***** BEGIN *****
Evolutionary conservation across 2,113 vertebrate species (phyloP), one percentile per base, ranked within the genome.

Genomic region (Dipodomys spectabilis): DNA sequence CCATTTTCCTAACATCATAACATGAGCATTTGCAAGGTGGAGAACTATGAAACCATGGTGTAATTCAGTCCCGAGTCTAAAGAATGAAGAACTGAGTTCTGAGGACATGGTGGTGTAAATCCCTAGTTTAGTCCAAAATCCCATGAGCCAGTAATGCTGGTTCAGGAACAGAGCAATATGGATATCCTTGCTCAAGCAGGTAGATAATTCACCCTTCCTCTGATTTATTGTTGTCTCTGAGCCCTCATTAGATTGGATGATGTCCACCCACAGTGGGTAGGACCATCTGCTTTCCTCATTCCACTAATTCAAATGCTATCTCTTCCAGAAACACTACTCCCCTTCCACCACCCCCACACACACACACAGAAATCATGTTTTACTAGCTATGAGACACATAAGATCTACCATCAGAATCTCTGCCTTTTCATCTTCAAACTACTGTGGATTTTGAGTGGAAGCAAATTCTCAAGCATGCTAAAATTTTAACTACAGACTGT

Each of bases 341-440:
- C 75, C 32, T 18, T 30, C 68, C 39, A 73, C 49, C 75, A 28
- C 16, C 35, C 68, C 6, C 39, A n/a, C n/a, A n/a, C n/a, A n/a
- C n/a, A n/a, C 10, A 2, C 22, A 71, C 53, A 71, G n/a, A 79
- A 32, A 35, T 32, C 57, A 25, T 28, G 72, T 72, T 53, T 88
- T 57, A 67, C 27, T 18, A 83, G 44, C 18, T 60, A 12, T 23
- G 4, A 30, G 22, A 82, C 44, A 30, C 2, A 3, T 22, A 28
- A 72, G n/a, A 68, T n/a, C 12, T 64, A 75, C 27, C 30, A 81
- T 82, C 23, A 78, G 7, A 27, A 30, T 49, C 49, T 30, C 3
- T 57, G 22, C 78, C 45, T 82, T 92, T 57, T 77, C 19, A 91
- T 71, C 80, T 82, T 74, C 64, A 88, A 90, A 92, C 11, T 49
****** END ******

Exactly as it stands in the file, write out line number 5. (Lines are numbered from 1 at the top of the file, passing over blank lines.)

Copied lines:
- C 16, C 35, C 68, C 6, C 39, A n/a, C n/a, A n/a, C n/a, A n/a